“Yes, it’s probably the smallest venue we typically play, but personally I get more musically from this type of space than I would in a 2,000-seat venue,” Lunasa’s Kevin Crawford told Local Spins from an Australian tour stop.
“It’s this intimacy and up close and personal experience that makes the gig so unique. A close second to the intimacy would be the audience base and their palpable energy and sheer pleasure at hearing a band like Lúnasa at close quarters.”
Fenian’s, he says, is “small in square footage but huge in terms of the hospitality and enjoyment factor.”
That family-oriented flavor may be what the Reagans, of Coopersville, will miss most. Their children and grandchildren have worked at Fenian’s over the years, and they’ve struck up friendships with patrons from all corners of Michigan and places as far away as Florida, New York, California and, yes, Ireland.
“Being where we are located, we can be everybody’s pub,” insists Mary Ann, who also organized the Great Lakes Irish Music Festival for several years at Van Andel Arena and Fifth Third Ballpark.
‘THEY ALL FEEL IT’S THEIR PLACE’
That homey beauty was on display at a recent Fenian’s concert featuring the Makem & Spain Brothers, with the Reagans greeting and trading jokes with longtime customers who quaffed Guinness and munched on fish and chips.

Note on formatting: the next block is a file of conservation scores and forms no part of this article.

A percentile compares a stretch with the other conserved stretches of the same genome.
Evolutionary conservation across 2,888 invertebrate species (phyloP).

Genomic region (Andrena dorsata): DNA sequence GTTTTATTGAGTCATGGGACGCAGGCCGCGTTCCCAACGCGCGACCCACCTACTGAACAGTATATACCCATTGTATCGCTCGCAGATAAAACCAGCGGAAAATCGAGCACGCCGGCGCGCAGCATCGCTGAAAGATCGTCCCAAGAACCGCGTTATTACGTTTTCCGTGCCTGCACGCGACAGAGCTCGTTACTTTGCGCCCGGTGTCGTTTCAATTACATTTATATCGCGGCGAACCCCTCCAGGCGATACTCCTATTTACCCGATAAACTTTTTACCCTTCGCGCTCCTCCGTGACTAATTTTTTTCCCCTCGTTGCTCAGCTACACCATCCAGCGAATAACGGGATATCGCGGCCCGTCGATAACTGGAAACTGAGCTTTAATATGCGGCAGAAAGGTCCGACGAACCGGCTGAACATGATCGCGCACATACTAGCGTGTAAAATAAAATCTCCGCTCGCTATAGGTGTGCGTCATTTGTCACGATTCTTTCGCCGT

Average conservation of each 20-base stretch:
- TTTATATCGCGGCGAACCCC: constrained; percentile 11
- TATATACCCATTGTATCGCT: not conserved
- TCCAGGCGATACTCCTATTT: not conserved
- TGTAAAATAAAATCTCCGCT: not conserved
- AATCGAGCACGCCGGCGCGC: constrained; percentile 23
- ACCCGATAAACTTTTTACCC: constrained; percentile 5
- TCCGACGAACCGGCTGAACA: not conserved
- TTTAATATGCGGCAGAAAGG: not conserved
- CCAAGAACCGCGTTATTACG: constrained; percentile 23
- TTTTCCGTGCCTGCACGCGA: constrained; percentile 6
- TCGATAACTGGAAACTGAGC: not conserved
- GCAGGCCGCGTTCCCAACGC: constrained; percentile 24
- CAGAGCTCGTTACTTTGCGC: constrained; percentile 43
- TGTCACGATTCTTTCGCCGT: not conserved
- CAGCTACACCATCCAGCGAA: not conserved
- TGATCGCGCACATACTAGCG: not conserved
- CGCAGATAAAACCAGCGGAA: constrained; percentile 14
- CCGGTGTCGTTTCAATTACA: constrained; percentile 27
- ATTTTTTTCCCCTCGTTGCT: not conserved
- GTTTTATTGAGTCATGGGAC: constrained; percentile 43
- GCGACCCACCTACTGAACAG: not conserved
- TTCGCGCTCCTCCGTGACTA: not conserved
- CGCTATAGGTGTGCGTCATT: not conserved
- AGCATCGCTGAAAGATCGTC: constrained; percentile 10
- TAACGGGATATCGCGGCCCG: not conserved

Although situated in the northeast corner of Ottawa County, the pub draws a devoted clientele, including bicycle riders and hikers using the Musketawa Trail that skirts Fenian’s.
Many of them will be on hand Monday – along with the Grand Rapids Catholic Central High School marching band, Fenian’s marching fiddlers and more – when the pub hosts what may be its final “Wearin’ of the Green” parade. It steps off at precisely 10:55 a.m. on St. Patrick’s Day at the north end of Main Street in Conklin and is followed by an all-day party at the pub with live music.
The Reagans have long joked that the parade starts at one end of Main Street but never gets to the other end because there’s a pub in the middle. “Ours is just incomplete,” Mary Ann quips.
That beloved tradition may finally reach the finish line. While the Reagans hope that whoever buys Fenian’s will keep it as an Irish pub, they know there are no guarantees.
“It was just synchronicity. Everything just fell into place,” Mary Ann says of the couple’s decision in the 1980s to buy an old Conklin bar and turn it into an Irish pub. “People didn’t know what to make of us.”
They certainly do now. “They all feel it’s their place,” says Mary Ann. “That’s been the beauty of it.”
Lunasa’s Crawford may have put it best in paying tribute to the Reagans as “incredible hosts” who have been “so passionate about all things to do with Irish culture.”
“I can safely say that they’re a rare breed,” he says, “and should be applauded loudly for all they do to bring internationally acclaimed artists to their little piece of heaven in the middle of nowhere.”
Email John Sinkevics at email@example.com.
Copyright 2014, Spins on Music